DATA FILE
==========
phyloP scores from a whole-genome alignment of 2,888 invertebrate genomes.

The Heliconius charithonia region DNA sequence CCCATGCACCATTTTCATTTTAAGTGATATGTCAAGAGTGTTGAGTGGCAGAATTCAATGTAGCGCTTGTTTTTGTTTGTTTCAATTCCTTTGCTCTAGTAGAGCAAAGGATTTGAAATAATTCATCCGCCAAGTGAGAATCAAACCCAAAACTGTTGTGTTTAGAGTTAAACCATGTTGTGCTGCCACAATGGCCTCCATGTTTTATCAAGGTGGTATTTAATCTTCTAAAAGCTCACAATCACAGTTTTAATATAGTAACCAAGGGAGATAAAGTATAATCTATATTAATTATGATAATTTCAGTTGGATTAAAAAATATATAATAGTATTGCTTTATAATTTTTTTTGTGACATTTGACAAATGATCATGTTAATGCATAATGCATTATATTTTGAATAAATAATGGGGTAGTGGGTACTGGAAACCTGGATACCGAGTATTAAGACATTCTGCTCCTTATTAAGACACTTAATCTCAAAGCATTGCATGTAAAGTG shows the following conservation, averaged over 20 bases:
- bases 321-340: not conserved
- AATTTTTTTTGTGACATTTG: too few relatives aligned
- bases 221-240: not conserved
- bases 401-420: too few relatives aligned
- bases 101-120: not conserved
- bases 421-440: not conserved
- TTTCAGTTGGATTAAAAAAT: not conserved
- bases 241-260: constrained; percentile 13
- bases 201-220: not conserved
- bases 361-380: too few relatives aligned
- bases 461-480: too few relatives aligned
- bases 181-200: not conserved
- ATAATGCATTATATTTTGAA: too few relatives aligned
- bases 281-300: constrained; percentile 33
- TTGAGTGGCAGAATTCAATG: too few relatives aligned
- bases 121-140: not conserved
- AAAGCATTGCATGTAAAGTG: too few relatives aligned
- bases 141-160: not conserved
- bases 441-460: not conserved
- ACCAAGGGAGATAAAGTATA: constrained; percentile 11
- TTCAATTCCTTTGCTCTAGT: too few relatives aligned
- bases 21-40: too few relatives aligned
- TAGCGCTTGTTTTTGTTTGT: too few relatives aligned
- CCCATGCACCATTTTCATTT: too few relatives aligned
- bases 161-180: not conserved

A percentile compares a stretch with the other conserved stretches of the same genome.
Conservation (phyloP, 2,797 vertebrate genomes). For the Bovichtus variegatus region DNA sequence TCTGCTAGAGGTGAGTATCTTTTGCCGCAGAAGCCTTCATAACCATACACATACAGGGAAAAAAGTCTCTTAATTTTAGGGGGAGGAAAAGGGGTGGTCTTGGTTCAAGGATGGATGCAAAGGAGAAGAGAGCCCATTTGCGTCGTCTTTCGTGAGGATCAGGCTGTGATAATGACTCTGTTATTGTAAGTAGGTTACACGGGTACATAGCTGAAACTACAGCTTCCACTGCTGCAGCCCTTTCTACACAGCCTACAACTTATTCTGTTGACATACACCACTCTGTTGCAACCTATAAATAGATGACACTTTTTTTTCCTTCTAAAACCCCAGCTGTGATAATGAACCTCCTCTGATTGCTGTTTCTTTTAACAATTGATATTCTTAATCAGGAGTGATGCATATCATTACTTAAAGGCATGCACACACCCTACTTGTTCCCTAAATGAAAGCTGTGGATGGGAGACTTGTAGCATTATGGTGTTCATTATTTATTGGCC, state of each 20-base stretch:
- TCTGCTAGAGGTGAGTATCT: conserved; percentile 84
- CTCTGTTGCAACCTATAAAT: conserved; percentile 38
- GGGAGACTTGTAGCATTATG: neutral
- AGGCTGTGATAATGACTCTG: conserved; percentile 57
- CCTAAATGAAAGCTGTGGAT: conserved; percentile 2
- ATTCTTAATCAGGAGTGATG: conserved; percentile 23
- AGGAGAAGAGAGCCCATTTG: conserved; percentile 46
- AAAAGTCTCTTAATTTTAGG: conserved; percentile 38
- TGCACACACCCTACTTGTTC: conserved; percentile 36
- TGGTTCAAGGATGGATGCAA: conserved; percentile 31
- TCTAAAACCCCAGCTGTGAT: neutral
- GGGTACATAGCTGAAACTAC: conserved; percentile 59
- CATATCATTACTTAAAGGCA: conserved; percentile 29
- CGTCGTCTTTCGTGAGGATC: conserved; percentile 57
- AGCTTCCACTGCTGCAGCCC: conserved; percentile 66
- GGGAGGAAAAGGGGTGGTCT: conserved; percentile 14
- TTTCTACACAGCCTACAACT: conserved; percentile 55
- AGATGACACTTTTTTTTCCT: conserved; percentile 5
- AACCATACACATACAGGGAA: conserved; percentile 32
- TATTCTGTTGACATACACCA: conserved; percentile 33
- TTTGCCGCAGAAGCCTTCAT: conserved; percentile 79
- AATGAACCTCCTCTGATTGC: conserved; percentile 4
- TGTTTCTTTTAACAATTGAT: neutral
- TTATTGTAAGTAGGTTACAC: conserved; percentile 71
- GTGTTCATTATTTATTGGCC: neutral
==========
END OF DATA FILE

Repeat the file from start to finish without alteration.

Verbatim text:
phyloP scores from a whole-genome alignment of 2,888 invertebrate genomes.

The Heliconius charithonia region DNA sequence CCCATGCACCATTTTCATTTTAAGTGATATGTCAAGAGTGTTGAGTGGCAGAATTCAATGTAGCGCTTGTTTTTGTTTGTTTCAATTCCTTTGCTCTAGTAGAGCAAAGGATTTGAAATAATTCATCCGCCAAGTGAGAATCAAACCCAAAACTGTTGTGTTTAGAGTTAAACCATGTTGTGCTGCCACAATGGCCTCCATGTTTTATCAAGGTGGTATTTAATCTTCTAAAAGCTCACAATCACAGTTTTAATATAGTAACCAAGGGAGATAAAGTATAATCTATATTAATTATGATAATTTCAGTTGGATTAAAAAATATATAATAGTATTGCTTTATAATTTTTTTTGTGACATTTGACAAATGATCATGTTAATGCATAATGCATTATATTTTGAATAAATAATGGGGTAGTGGGTACTGGAAACCTGGATACCGAGTATTAAGACATTCTGCTCCTTATTAAGACACTTAATCTCAAAGCATTGCATGTAAAGTG shows the following conservation, averaged over 20 bases:
- bases 321-340: not conserved
- AATTTTTTTTGTGACATTTG: too few relatives aligned
- bases 221-240: not conserved
- bases 401-420: too few relatives aligned
- bases 101-120: not conserved
- bases 421-440: not conserved
- TTTCAGTTGGATTAAAAAAT: not conserved
- bases 241-260: constrained; percentile 13
- bases 201-220: not conserved
- bases 361-380: too few relatives aligned
- bases 461-480: too few relatives aligned
- bases 181-200: not conserved
- ATAATGCATTATATTTTGAA: too few relatives aligned
- bases 281-300: constrained; percentile 33
- TTGAGTGGCAGAATTCAATG: too few relatives aligned
- bases 121-140: not conserved
- AAAGCATTGCATGTAAAGTG: too few relatives aligned
- bases 141-160: not conserved
- bases 441-460: not conserved
- ACCAAGGGAGATAAAGTATA: constrained; percentile 11
- TTCAATTCCTTTGCTCTAGT: too few relatives aligned
- bases 21-40: too few relatives aligned
- TAGCGCTTGTTTTTGTTTGT: too few relatives aligned
- CCCATGCACCATTTTCATTT: too few relatives aligned
- bases 161-180: not conserved

A percentile compares a stretch with the other conserved stretches of the same genome.
Conservation (phyloP, 2,797 vertebrate genomes). For the Bovichtus variegatus region DNA sequence TCTGCTAGAGGTGAGTATCTTTTGCCGCAGAAGCCTTCATAACCATACACATACAGGGAAAAAAGTCTCTTAATTTTAGGGGGAGGAAAAGGGGTGGTCTTGGTTCAAGGATGGATGCAAAGGAGAAGAGAGCCCATTTGCGTCGTCTTTCGTGAGGATCAGGCTGTGATAATGACTCTGTTATTGTAAGTAGGTTACACGGGTACATAGCTGAAACTACAGCTTCCACTGCTGCAGCCCTTTCTACACAGCCTACAACTTATTCTGTTGACATACACCACTCTGTTGCAACCTATAAATAGATGACACTTTTTTTTCCTTCTAAAACCCCAGCTGTGATAATGAACCTCCTCTGATTGCTGTTTCTTTTAACAATTGATATTCTTAATCAGGAGTGATGCATATCATTACTTAAAGGCATGCACACACCCTACTTGTTCCCTAAATGAAAGCTGTGGATGGGAGACTTGTAGCATTATGGTGTTCATTATTTATTGGCC, state of each 20-base stretch:
- TCTGCTAGAGGTGAGTATCT: conserved; percentile 84
- CTCTGTTGCAACCTATAAAT: conserved; percentile 38
- GGGAGACTTGTAGCATTATG: neutral
- AGGCTGTGATAATGACTCTG: conserved; percentile 57
- CCTAAATGAAAGCTGTGGAT: conserved; percentile 2
- ATTCTTAATCAGGAGTGATG: conserved; percentile 23
- AGGAGAAGAGAGCCCATTTG: conserved; percentile 46
- AAAAGTCTCTTAATTTTAGG: conserved; percentile 38
- TGCACACACCCTACTTGTTC: conserved; percentile 36
- TGGTTCAAGGATGGATGCAA: conserved; percentile 31
- TCTAAAACCCCAGCTGTGAT: neutral
- GGGTACATAGCTGAAACTAC: conserved; percentile 59
- CATATCATTACTTAAAGGCA: conserved; percentile 29
- CGTCGTCTTTCGTGAGGATC: conserved; percentile 57
- AGCTTCCACTGCTGCAGCCC: conserved; percentile 66
- GGGAGGAAAAGGGGTGGTCT: conserved; percentile 14
- TTTCTACACAGCCTACAACT: conserved; percentile 55
- AGATGACACTTTTTTTTCCT: conserved; percentile 5
- AACCATACACATACAGGGAA: conserved; percentile 32
- TATTCTGTTGACATACACCA: conserved; percentile 33
- TTTGCCGCAGAAGCCTTCAT: conserved; percentile 79
- AATGAACCTCCTCTGATTGC: conserved; percentile 4
- TGTTTCTTTTAACAATTGAT: neutral
- TTATTGTAAGTAGGTTACAC: conserved; percentile 71
- GTGTTCATTATTTATTGGCC: neutral